Asbestos health fears

new developments add to concerns
new developments add to concerns

Desmond Bowers said he had been writing to the City of Canning for several years raising concerns about the removal of the substance, commonly found in houses and fences in Perth’s established suburbs.

Mr Bowers said he was frustrated by the lack of transparency between the local government and residents when it came to notice of removal of the dangerous mineral.

‘A couple of apartments got knocked down in Gerard Street, East Cannington, in a school zone, which could have sent fumes over to the school and over to a daycare centre and my house,’ Mr Bowers said.

‘In two years, it must have been seven or 10 sites that I’ve told them about and not once have they been to my house to investigate about the dust.’

President of the Asbestos Diseases Association of Australia in Osborne Park, Robert Vojakovic, said the public could not be complacent of the risk asbestos posed as urban renewal projects continued across the city.

‘Demolition of homes that contain asbestos products can lead to the release of asbestos fibres that pose a threat to everyone in the immediate area of the demolition, such as neighbours, pedestrians and workers without the correct protective equipment,’ Mr Vojakovic said.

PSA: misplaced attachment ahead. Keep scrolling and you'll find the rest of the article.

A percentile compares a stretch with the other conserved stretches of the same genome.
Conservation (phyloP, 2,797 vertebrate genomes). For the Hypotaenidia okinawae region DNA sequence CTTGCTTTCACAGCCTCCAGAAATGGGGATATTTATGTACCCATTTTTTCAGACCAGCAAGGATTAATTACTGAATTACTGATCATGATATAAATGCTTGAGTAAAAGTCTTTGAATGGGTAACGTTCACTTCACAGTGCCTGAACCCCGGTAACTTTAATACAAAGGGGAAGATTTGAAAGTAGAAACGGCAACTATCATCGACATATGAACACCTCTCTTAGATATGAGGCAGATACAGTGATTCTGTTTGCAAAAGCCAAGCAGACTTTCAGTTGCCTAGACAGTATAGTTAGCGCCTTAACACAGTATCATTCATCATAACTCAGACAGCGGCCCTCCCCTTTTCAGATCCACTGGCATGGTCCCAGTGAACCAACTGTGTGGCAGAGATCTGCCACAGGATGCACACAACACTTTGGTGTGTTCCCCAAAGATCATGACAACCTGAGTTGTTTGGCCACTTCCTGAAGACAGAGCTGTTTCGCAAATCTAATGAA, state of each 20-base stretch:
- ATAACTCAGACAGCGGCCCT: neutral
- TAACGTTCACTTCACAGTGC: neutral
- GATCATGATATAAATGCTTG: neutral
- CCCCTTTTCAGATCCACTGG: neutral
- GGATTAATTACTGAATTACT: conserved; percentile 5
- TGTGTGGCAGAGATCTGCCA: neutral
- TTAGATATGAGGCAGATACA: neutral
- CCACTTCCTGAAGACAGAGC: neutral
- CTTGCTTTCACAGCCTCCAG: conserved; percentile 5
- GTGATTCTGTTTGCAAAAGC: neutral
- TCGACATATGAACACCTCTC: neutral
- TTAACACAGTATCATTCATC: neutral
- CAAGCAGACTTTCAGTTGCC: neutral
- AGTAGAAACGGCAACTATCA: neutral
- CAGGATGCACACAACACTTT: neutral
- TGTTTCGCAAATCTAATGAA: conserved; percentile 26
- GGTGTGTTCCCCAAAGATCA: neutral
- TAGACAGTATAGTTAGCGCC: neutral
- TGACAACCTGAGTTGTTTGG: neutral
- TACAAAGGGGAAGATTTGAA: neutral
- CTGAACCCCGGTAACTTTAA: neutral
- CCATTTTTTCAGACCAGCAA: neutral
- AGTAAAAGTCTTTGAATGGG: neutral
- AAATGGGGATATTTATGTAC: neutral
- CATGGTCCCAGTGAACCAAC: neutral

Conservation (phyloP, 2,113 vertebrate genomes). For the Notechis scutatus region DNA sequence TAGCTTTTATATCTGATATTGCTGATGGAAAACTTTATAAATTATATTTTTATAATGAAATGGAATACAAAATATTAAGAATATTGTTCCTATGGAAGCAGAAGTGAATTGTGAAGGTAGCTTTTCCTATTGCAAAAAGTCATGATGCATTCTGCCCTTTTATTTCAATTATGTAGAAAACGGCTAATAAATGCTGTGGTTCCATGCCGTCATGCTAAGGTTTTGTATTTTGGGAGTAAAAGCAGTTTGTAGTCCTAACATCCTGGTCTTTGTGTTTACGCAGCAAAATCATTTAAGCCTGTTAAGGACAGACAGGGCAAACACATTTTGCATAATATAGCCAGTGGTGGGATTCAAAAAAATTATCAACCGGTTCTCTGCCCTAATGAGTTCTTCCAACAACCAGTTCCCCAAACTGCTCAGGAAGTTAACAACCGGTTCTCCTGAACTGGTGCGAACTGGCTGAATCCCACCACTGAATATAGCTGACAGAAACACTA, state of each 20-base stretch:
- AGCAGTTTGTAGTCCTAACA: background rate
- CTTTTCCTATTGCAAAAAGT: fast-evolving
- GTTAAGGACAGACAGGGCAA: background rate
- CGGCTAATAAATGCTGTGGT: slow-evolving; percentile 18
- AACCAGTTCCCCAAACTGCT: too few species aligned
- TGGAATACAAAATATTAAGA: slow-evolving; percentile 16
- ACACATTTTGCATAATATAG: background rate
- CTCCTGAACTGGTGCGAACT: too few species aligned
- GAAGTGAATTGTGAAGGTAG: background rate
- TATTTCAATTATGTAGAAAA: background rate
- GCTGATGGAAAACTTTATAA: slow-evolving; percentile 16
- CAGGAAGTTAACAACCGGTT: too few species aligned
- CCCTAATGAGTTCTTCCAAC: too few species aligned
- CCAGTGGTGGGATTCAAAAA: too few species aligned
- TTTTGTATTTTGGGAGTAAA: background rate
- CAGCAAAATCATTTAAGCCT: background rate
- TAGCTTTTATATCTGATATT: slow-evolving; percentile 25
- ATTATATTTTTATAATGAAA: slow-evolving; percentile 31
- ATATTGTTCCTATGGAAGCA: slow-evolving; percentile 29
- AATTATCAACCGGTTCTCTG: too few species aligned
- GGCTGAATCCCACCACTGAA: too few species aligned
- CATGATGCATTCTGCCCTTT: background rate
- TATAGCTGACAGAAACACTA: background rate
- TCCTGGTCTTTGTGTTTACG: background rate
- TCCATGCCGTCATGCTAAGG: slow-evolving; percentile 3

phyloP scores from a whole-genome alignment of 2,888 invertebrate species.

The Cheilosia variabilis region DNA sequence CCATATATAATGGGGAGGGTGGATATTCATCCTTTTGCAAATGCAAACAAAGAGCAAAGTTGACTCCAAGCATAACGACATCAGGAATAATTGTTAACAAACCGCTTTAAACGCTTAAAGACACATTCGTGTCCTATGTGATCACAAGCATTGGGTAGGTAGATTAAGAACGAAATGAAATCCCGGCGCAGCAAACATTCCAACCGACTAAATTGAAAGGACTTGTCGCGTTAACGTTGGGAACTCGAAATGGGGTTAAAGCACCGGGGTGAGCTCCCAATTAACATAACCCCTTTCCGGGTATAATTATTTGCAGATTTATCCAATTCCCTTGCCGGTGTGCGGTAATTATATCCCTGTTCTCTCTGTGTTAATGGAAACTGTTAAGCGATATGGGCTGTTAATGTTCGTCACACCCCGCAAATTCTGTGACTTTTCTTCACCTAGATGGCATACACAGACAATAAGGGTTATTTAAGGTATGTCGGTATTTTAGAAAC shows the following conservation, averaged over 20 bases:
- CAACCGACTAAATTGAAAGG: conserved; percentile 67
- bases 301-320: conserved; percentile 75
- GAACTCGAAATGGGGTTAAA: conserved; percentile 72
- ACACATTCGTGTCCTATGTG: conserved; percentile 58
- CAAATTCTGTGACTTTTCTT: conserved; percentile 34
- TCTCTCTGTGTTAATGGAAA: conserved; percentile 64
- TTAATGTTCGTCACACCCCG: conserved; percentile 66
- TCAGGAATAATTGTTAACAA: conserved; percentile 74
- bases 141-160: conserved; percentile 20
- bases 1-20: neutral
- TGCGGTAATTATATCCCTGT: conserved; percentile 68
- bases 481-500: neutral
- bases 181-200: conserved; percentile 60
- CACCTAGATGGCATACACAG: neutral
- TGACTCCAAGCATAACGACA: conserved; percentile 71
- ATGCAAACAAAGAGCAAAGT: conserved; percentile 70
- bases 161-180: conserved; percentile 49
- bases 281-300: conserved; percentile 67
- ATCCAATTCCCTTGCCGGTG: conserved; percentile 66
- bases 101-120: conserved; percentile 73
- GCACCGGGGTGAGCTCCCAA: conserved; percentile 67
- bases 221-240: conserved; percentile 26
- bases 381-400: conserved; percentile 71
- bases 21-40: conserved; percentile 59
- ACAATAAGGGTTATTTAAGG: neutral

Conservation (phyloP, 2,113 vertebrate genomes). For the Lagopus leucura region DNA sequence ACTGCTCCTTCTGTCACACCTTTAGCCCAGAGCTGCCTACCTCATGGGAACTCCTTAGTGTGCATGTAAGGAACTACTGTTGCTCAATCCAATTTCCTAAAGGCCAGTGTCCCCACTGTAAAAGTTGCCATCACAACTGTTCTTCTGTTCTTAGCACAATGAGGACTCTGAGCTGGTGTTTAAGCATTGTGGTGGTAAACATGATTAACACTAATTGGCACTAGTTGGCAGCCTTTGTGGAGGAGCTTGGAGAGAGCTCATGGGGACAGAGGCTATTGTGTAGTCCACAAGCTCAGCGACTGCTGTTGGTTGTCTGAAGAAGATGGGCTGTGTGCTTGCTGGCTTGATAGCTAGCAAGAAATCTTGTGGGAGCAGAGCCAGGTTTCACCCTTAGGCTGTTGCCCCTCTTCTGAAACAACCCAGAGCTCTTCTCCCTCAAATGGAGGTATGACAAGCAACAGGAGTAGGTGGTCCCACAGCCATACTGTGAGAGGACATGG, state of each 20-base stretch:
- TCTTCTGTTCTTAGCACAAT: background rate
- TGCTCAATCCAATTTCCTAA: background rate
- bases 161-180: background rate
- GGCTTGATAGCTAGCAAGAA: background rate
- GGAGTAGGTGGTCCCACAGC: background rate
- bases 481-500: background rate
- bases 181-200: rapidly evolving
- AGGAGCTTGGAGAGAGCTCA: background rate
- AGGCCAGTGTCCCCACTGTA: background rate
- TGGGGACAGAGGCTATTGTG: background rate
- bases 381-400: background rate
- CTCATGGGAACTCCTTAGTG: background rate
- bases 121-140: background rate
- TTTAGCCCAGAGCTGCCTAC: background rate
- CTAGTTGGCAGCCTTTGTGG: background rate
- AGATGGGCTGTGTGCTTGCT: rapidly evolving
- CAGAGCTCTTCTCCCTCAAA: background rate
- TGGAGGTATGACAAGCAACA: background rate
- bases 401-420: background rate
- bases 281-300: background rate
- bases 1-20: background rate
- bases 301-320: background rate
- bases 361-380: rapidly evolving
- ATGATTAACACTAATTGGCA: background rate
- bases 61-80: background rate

‘The protection of the public from the deadly risk of developing asbestos diseases, and in particular malignant mesothelioma, is a real issue for every Shire and City in Western Australia.’

Mr Vojakovic said it was no longer just workers who needed to be wary of the substance.

‘Recent studies have found the group of people in which there has been a noticeable rise in the diagnosis of malignant mesothelioma are women who have done renovations on their own homes,’ he said.

Mr Bowers said he saw dust released as he watched an asbestos fence removed two weeks ago in East Cannington.

‘They used this machine to take the contaminated soil away and they had a little garden hose to try to water it down but lots of the dust was going over the neighbourhood, heading towards St Joseph’s and St Norbert’s School,’ he said.

‘Give the people the opportunity for information before work starts on the site from the contractor or the council, mainly the council, because they’re the ones with the knowledge so we can take steps to protect our family.’

City of Canning Commissioner Linton Reynolds said the City of Canning did not routinely notify residents of the removal of asbestos.

‘The City focuses on ensuring residents are safe by enforcing the correct removal of asbestos,’ Mr Reynolds said.

‘The City carries out unannounced inspections of asbestos removal. There are minor works, such as fence removals or internal modifications to a house, where there is no requirement by law for an approval from the Local Government.’

Mr Bowers said he would continue his petition for more transparency from local government on the removal of asbestos.

‘It’s an issue that everyone is being too complacent about it,’ he said. ‘They all think of Wittenoom but they don’t realise Wittenoom has moved to the suburbs. It’s all in the suburbs these days.’